It's been a whole month since all this was laid out for you. Maybe it's time to spin the wheel !! 

[color=blue]Don't hide 'em, Ride 'em !!
#15150[/color]

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Posted : 10/20/2020 13:58
paul peterson
(@r80pete)
Eminent Member Expired Membership

Yes, the issues have been identified.  Now the question is "will fitting the tires correctly solve the vibration problem?", or do the rims also need straightening?   Refitting the tires costs about $40.  Straightening the wheels will cost over $500.

 

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Topic starter Posted : 10/23/2020 08:26
Richard Whatley
(@wobbly)
Member Moderator
Posted by: @r80pete

Yes, the issues have been identified.  Now the question is "will fitting the tires correctly solve the vibration problem?", or do the rims also need straightening?   Refitting the tires costs about $40.  Straightening the wheels will cost over $500.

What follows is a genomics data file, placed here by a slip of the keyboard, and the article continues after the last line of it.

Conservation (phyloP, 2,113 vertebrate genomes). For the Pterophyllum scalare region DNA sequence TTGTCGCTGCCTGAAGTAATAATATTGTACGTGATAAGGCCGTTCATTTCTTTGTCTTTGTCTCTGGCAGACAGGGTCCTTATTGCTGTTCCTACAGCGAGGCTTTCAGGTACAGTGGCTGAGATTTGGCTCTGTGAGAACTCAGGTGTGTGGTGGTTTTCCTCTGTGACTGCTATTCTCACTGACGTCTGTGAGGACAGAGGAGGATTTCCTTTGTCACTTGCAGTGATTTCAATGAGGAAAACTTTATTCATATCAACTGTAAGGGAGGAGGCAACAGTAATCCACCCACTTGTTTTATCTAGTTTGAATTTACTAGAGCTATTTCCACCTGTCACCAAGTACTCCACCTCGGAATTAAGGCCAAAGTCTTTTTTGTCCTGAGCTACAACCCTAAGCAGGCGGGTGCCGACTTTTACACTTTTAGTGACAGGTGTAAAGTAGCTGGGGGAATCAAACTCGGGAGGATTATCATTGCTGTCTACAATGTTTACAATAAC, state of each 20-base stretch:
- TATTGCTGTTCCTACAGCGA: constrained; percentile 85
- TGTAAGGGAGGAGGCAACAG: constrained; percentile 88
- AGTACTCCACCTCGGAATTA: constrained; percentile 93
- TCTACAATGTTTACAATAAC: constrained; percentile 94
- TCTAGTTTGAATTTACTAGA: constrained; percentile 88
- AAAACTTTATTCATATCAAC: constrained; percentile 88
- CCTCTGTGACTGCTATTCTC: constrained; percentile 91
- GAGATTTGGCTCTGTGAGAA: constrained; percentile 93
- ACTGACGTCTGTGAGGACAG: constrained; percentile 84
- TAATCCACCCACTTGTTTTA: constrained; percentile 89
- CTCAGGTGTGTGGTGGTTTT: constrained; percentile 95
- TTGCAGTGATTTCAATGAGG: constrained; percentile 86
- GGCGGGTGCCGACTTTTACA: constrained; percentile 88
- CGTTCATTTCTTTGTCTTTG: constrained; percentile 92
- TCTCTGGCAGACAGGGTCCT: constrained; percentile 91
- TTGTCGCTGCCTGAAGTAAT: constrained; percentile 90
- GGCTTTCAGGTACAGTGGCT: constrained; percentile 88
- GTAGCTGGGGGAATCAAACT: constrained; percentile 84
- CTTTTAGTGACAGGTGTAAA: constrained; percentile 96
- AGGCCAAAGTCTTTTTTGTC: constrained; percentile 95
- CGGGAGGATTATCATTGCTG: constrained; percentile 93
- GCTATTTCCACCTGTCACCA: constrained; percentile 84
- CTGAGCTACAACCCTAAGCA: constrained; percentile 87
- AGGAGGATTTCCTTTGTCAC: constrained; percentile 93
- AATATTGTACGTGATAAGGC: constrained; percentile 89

► Sorry, but I do not concur. The issue has not been identified because you have not spun the front wheel while holding a pointer against something stable, like the front fender. 

► Refitting the tires does not cost $40 if they were initially fitted incorrectly. It's called "poor workmanship" and it has to be redone for free. In the repair trade it's called a "comeback". 

► If your rim got bent while the tires were being changed, then the mechanic is at fault and he should fix that too. But again, the chances of bending a wheel are nil and this hypothesis could be quickly eliminated if you simply took the time to spin the wheel. 

 

Hope this helps.

[color=blue]Don't hide 'em, Ride 'em !!
#15150[/color]

ReplyQuote
Posted : 10/23/2020 15:12
James Strickland
(@8053)
Honorable Member Expired Membership

I simple possibility is the rear sub frame. The gusset under the seat has a propensity to suffer a cracked weld on the side opposite the seat lock assembly. 

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Posted : 11/01/2020 07:26